By Michael De Yoanna
Twelve members of Congress are supporting the Restoring Integrity to America’s Election Act, including two from Colorado: Reps. Ken Buck and Jared Polis, a Republican and a Democrat, respectively.
Buck said the commission was “set up in a way that invited deadlock, and that’s just what we’ve got.”…
The act seeks to reduce the number of commissioners from six to five. No more than two members of the commission could be from the same party. A fifth proposed commissioner would be the chairperson and nominated by the president and confirmed by the Senate for a 10-year term.
Groups like Issue One, a bipartisan advocacy organization focused on government ethics and political reform, are supporting the legislation as a way to restore enforcement surrounding money in politics.
Other groups, like the Center for Competitive Politics, worry that the bill’s deciding presidential pick would create an ideological tilt on the commission.
“It would transform campaign finance law enforcement into a partisan exercise, no matter how the agency markets itself,” the group said in a press release.
By Michael De Yoanna
By Joe Albanese
The way the term “special interests” is used in practice suggests that it’s simply shorthand for “bad thing my opponent supports.” After all, depending on one’s views, “special interests” may encompass big business or big labor, fossil fuel or green energy companies, and single-issue and ideological groups like the Club for Growth or EMILY’s List.
In fact, one can fairly say that all of those groups are “special interests.” And that’s okay.
“Special interests” – or the more fitting term, advocacy groups – simplify democracy rather than subvert it. Most Americans don’t have the time or ability to analyze legislation, organize grassroots activity, or follow the ins and outs of the political process. Advocacy groups bridge the gap between citizens and government. They communicate their members’ views to public officials and inform the public of important political developments. For every advocacy group with one viewpoint, there is almost certainly another one making the opposite case. Some groups you’ll support, and others you’ll oppose, but they all contribute to the exchange of ideas that makes democracy work.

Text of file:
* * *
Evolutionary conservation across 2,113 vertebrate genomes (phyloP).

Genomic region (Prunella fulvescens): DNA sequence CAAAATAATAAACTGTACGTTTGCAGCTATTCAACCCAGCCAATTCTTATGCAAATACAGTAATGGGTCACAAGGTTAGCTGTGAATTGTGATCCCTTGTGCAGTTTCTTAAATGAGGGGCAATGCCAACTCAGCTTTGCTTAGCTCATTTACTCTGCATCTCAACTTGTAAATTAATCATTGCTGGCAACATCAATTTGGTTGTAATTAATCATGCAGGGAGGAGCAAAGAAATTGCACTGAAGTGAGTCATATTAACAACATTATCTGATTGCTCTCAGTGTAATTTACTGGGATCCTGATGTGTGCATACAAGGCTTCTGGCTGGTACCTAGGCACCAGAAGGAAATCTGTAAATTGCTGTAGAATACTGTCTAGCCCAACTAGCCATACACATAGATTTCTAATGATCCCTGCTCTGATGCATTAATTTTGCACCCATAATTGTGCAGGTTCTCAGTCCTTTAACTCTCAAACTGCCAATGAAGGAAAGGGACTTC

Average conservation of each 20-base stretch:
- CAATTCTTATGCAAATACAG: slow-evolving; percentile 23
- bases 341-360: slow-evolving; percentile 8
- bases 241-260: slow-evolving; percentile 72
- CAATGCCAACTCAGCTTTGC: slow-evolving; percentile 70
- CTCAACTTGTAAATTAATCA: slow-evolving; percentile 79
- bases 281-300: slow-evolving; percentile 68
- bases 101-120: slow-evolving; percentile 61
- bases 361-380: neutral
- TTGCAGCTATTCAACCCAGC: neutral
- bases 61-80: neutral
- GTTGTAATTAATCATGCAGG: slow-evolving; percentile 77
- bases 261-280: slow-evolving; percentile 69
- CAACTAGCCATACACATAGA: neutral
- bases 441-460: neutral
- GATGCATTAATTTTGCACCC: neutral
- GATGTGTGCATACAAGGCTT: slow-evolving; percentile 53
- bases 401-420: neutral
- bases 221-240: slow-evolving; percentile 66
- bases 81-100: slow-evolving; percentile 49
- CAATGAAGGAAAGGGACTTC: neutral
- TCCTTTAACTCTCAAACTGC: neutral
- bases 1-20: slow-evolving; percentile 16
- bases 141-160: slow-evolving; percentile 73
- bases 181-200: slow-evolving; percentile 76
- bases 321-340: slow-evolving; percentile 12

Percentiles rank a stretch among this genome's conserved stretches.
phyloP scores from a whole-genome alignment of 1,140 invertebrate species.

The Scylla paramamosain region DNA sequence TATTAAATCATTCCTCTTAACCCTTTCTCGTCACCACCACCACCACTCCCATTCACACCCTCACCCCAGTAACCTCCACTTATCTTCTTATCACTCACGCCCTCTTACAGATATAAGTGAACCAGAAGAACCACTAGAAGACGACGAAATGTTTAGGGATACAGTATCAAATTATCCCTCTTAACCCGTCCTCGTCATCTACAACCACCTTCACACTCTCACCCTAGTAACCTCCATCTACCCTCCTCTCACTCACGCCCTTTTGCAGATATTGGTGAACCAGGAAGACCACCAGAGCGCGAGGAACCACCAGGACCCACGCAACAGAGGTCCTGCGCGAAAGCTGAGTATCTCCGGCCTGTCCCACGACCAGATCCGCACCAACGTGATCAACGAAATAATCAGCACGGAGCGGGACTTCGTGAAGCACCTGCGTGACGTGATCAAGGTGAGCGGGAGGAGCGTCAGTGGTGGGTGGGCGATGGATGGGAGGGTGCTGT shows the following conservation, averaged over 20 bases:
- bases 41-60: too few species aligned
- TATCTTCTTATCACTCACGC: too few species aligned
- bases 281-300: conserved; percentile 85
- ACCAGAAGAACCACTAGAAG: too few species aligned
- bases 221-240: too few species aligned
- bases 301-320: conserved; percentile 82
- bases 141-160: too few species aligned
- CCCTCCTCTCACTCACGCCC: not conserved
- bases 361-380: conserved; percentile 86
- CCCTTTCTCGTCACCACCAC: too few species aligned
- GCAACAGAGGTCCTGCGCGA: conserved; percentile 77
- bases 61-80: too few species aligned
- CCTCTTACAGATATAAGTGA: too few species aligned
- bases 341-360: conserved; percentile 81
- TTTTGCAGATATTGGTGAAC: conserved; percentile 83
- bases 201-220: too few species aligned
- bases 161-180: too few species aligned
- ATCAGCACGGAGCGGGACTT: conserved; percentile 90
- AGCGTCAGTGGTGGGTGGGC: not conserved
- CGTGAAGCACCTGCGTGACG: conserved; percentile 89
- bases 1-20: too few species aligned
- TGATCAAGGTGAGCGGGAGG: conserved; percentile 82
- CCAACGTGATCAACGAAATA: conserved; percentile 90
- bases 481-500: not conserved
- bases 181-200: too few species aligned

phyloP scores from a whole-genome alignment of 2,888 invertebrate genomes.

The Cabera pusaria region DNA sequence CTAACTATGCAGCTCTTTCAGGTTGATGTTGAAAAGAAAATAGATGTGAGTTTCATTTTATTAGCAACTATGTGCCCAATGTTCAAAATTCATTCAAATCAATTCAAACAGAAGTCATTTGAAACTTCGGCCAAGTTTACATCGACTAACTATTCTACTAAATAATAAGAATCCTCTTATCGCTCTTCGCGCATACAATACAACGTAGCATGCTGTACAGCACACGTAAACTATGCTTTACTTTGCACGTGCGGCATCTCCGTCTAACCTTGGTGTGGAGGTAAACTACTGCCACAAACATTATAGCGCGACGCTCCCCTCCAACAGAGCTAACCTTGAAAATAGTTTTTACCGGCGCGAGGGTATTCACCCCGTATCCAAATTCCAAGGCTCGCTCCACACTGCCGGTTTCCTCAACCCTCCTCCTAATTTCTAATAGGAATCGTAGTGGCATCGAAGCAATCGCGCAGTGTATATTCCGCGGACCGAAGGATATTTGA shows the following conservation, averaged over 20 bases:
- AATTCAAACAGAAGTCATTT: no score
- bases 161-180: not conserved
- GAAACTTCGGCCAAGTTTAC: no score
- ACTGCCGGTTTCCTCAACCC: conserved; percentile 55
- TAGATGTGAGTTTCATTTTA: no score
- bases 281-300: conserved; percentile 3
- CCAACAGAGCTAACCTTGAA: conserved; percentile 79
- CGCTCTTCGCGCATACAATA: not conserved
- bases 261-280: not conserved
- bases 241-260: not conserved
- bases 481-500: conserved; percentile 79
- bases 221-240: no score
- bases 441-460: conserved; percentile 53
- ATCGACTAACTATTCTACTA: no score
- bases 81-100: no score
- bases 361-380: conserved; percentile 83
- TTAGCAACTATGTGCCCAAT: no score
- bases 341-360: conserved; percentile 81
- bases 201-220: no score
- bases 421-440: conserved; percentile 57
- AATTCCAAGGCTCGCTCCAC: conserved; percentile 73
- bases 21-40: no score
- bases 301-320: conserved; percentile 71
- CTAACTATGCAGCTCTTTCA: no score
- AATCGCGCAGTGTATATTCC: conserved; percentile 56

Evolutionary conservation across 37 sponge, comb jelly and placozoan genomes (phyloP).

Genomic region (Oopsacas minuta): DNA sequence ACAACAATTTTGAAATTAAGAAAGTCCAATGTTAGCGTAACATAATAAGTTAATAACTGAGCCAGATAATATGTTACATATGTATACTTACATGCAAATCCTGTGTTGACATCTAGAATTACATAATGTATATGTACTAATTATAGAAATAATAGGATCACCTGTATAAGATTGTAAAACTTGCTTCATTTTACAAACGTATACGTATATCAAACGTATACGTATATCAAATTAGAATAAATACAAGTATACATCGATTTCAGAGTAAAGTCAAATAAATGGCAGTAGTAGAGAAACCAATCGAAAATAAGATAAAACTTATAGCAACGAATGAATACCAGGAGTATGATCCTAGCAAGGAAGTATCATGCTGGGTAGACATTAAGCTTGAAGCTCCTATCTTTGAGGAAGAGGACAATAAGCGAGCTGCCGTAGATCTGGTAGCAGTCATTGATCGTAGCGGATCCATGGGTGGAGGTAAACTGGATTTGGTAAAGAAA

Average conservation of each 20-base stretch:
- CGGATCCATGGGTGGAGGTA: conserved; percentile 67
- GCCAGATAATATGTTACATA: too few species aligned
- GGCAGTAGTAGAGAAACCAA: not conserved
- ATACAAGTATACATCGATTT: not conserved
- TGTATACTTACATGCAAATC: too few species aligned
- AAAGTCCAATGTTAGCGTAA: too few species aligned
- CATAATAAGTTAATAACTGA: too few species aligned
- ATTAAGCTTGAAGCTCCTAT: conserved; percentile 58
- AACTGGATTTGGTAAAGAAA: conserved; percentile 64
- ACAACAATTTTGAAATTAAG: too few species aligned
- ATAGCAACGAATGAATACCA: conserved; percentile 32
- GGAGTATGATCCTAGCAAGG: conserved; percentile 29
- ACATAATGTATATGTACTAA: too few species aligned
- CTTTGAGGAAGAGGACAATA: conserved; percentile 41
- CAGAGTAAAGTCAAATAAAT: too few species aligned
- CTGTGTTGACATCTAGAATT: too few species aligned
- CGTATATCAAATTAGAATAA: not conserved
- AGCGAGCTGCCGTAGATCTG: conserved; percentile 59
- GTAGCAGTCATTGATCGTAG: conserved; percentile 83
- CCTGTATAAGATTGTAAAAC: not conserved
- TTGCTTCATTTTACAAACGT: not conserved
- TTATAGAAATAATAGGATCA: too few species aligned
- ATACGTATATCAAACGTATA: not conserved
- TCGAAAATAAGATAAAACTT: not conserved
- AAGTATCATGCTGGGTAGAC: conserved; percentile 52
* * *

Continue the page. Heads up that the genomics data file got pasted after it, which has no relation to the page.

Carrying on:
VIA ELECTRONIC MAIL The Honorable Vicki Marble The Honorable Jerry Sonnenberg RE: Constitutional and Practical Issues with House Bills 17-1261 and 17-1262 Dear Chair Marble, Vice-Chair Sonnenberg, and Members of the Senate State, Veterans, and Military Affairs Committee: On behalf of the Center for Competitive Politics (“the Center”), we respectfully submit the following comments on […]
Filed Under: Blog, Disclosure, Disclosure, Disclosure Comments, Disclosure State, External Relations Comments and Testimony, State Comments and Testimony, disclaimers, Electioneering Communications, Colorado
At a recent town hall meeting in his district, Representative Ted Deutch (D-FL) renewed his perennial call to amend the Constitution to give incumbent politicians unprecedented power to regulate any money raised or spent “to influence elections.” Of course, money spent for the purpose of influencing elections is primarily money spent on speech. And presumably, […]
Filed Under: Amending Press Release/In the News/Blog, Amending the Constitution, Blog, Citizens United v. Federal Election Commission, Issues, First Amendment, independent speech, Ted Deutch, Tom Udall, U.S. Constitution, Udall Amendment, Florida, New Mexico
Here’s a strange bit of advice I bet you haven’t heard before: trust politicians, but be wary of everyone else. It’s strange advice because it’s such bad advice. Politicians lie. Everyone knows politicians lie. They distort their positions to better match public opinion. They exploit political ignorance to fuel outrage at their opponents. They dodge […]
Filed Under: Amending Press Release/In the News/Blog, Amending the Constitution, Blog, Citizens United v. Federal Election Commission, Federal Press Releases and Blogs, Issues, Super PACs, Claire McCaskill, congress, independent speech, Negative ads, Tom Udall, Udall Amendment, Missouri